Letters to the Editor

This is Viewpoints for Wednesday, Nov. 26, 2014

Emergency room

I sat in the emergency room for four hours suffering chest pains and never got seen by a doctor. I left because the pains had subsided and wrote a letter to this opinion page. In it I mentioned that I am uninsured and must file indigent care. Apparently some think that because I am not employed, I am lazy. I worked for 35 years. I lost my job and the insurance that came with it one year ago. I suffer from COPD and without some form of assistance have to pay $300 a month for my meds. I was told if I have chest pains go to the ER, so I did, as I hope you would, too.

The day after I walked out of the ER, I went to my doctor, who had me admitted to the hospital for three days. I underwent a heart catheter and CT scans. I am now seeing two wonderful specialists who truly care about me as a patient, and for them I am very grateful.

My complaint was that our ER is understaffed (not always; I have been seen in five minutes once out of three visits.) An ER should never be as backed up as that one was on that night. I wanted to bring attention to that. Shouldn’t they have some ER doctors on call?

The gentleman who responded to my letter could not defend the ER, so he blames me and people in my situation and calls us lazy? Does he also consider people in wheelchairs too lazy to walk?

I’d also like to mention that all of the doctors and nurses, etc., were absolutely wonderful people. As overworked and stressed as they may be they were a pleasure to be around (at least when they weren’t poking things in my arms).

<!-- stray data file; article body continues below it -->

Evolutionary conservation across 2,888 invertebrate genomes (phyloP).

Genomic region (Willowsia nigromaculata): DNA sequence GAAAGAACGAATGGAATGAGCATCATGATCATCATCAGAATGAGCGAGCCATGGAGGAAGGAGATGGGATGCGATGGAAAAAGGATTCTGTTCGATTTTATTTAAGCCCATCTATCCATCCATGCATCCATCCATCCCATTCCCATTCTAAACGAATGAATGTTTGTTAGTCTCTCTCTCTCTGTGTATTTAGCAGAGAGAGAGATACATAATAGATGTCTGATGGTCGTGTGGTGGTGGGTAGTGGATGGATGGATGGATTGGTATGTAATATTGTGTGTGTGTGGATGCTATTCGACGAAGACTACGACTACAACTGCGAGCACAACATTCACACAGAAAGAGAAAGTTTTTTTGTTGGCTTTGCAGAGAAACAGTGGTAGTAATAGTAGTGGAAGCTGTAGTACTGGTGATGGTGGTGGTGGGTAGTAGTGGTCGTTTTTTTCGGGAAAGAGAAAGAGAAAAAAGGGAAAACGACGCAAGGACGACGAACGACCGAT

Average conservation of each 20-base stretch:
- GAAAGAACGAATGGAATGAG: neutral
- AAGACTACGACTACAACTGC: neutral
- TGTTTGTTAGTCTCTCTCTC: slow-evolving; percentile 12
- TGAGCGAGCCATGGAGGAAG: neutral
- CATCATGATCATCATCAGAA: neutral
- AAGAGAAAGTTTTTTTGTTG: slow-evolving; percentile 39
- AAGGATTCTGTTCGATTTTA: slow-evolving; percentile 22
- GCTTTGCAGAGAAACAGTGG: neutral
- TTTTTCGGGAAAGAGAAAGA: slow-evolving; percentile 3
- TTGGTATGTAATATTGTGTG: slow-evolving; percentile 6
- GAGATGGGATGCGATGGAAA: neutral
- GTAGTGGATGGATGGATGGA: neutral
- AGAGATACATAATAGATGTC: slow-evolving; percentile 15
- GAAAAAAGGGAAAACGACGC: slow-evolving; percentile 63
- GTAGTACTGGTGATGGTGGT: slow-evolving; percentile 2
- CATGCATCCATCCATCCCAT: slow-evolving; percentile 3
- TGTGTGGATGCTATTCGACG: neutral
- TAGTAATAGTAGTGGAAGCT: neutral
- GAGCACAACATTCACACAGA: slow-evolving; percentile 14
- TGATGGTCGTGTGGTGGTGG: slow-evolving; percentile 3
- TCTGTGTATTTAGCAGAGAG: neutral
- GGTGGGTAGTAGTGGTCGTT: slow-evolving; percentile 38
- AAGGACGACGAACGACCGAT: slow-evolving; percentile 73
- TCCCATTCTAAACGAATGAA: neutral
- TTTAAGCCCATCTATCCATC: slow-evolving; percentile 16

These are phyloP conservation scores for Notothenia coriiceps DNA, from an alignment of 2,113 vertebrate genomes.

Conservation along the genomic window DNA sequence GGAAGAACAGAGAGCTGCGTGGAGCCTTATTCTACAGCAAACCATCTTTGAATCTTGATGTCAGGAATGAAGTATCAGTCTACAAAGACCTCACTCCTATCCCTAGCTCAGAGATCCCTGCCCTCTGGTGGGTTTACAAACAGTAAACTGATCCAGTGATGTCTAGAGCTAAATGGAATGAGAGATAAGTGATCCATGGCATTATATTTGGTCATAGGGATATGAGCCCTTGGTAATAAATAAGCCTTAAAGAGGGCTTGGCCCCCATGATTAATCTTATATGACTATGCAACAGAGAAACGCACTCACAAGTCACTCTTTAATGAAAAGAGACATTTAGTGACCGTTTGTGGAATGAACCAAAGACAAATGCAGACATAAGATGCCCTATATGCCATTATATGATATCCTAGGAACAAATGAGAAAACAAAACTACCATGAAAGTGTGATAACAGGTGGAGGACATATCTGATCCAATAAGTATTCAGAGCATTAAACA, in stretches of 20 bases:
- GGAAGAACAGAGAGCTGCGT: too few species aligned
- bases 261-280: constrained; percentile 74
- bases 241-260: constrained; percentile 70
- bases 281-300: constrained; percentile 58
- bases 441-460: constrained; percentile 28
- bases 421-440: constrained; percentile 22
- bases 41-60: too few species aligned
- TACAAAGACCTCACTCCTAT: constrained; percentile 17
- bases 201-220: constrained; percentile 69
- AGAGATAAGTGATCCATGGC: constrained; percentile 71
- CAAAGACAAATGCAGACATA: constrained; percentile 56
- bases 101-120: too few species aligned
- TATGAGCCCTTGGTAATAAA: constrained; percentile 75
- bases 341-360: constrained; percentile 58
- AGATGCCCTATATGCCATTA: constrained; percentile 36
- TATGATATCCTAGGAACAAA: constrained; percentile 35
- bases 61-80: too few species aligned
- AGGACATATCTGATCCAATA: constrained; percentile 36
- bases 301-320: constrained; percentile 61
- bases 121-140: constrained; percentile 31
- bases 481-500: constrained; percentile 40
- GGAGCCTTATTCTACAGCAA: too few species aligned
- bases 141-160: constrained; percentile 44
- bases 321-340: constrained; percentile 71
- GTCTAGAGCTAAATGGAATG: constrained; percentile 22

-- Kevin Bradsher

Warner Robins

Inconsiderate

I found myself nodding in agreement with Lee Martin’s past two letters. The laws that specify the use of turn signals and headlights and the law that says to dim high beams when there is oncoming traffic are there to tell us to show consideration for others. Therein lies the problem, I think. Asking people to show consideration for others on the road is a huge infringement on their precious freedom and just one step away from a North Korean style police state in their minds. Traffic laws are only to be obeyed when it is convenient.

Getting a ticket for failure to signal or failure to use headlights or failure to dim high beams is police harassment and a greedy government stealing our money instead of “oops; yeah, I screwed up. Better learn from this and not do it again.” Cellphone calls, texting and updating Facebook pages are all far more important than taking a couple of seconds to turn on headlights in the rain or when it is dark or pulling that turn signal switch back to dim the high beams. We have simply become too selfish to bother caring about anyone else sharing the roads with us.

-- Mike Ganas

Macon

Public Works employee

Recently, as I was nearing the intersection of Forest Hill and Wimbish roads, I noticed a man picking up trash. Guess who it was? Mayor Robert Reichert by himself. What an example for the rest of us to follow.

-- Joyce Martin

Macon

Counterproductive